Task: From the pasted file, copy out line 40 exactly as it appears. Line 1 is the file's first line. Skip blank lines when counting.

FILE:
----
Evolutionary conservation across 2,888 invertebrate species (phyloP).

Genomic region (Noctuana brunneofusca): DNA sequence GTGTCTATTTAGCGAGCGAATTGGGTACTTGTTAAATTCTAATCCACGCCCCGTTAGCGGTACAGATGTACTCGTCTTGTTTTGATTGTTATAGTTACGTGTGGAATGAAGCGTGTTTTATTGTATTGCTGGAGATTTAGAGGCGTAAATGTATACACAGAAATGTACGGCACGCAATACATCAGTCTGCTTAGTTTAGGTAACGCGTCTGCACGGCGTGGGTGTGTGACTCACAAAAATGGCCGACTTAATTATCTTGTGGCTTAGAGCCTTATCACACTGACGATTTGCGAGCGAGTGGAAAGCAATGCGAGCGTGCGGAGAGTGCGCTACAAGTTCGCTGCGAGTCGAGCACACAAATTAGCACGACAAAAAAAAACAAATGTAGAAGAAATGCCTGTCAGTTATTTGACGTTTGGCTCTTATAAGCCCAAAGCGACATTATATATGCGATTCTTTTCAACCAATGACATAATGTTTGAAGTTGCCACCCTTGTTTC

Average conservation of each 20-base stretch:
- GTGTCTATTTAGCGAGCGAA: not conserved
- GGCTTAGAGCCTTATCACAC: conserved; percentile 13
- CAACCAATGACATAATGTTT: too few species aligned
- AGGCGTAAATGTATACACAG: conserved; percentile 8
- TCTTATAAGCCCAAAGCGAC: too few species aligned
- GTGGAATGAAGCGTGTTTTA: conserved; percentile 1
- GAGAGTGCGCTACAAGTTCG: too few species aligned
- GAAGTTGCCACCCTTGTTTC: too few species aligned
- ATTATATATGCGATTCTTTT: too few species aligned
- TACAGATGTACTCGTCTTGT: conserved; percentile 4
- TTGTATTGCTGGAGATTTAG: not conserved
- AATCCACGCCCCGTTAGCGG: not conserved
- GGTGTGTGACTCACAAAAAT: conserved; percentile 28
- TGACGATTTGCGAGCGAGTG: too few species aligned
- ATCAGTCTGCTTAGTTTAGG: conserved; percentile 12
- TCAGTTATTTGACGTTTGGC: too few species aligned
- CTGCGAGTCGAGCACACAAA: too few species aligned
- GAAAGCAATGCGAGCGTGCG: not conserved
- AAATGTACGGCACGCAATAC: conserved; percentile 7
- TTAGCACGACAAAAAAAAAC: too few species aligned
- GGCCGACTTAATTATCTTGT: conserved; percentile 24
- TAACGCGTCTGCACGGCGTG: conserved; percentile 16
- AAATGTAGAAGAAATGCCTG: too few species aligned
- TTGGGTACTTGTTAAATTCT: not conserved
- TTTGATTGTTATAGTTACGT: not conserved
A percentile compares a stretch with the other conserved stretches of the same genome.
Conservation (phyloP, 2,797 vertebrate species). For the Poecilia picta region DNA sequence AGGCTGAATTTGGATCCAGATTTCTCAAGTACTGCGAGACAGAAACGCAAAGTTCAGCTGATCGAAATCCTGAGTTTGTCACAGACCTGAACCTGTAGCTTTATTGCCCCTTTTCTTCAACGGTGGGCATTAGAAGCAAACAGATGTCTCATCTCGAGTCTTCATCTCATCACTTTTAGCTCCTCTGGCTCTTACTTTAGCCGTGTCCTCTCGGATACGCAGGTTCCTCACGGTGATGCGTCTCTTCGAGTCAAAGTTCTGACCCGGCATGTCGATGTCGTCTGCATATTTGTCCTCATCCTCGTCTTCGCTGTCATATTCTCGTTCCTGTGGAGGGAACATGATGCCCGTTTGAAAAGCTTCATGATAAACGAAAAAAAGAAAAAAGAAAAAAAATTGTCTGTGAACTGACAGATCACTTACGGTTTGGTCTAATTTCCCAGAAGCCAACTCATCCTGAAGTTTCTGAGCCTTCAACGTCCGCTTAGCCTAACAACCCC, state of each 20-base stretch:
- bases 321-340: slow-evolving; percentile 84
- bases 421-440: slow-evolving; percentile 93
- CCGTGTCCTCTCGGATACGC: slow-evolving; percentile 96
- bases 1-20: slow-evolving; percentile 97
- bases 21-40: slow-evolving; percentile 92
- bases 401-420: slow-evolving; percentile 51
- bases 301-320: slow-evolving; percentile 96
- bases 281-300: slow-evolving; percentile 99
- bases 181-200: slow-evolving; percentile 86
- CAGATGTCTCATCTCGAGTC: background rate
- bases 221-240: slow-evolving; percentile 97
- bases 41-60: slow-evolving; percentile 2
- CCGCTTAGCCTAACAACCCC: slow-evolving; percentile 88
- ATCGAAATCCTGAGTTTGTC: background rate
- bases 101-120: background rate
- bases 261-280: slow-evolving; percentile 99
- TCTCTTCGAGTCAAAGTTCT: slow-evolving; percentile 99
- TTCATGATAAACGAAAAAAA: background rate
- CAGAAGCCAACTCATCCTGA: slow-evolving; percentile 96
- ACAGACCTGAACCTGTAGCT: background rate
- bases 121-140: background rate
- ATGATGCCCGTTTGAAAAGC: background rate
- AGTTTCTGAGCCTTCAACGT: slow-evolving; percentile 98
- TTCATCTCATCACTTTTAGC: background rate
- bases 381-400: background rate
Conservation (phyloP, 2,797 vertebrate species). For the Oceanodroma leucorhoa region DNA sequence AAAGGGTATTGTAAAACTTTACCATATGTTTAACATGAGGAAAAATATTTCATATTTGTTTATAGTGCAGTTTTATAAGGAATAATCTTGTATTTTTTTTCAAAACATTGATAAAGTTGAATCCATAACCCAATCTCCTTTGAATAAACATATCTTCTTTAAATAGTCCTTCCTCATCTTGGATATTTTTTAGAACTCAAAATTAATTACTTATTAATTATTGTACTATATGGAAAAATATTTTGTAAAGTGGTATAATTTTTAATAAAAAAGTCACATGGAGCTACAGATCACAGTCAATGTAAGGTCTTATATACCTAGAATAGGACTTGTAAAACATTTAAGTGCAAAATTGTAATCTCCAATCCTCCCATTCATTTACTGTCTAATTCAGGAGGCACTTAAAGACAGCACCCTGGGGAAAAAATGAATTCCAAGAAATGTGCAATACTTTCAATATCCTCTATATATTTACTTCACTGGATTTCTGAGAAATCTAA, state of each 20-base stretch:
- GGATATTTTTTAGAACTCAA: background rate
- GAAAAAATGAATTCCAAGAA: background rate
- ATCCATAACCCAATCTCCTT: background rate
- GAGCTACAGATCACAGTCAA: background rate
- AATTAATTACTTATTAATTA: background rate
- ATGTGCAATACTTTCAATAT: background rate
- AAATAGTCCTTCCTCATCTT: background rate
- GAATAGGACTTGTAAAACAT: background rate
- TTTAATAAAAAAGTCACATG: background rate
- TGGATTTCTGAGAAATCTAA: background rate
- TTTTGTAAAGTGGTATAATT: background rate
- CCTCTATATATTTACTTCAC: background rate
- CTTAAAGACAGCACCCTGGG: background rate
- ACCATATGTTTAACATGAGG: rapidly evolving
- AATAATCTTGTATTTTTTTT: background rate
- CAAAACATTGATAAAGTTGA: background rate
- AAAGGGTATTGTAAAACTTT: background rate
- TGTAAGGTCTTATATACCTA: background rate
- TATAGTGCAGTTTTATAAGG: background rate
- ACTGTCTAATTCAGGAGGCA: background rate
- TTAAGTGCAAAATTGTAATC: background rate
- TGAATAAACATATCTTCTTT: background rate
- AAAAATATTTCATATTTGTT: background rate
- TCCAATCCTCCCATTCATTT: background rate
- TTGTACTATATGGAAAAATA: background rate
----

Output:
- CAGATGTCTCATCTCGAGTC: background rate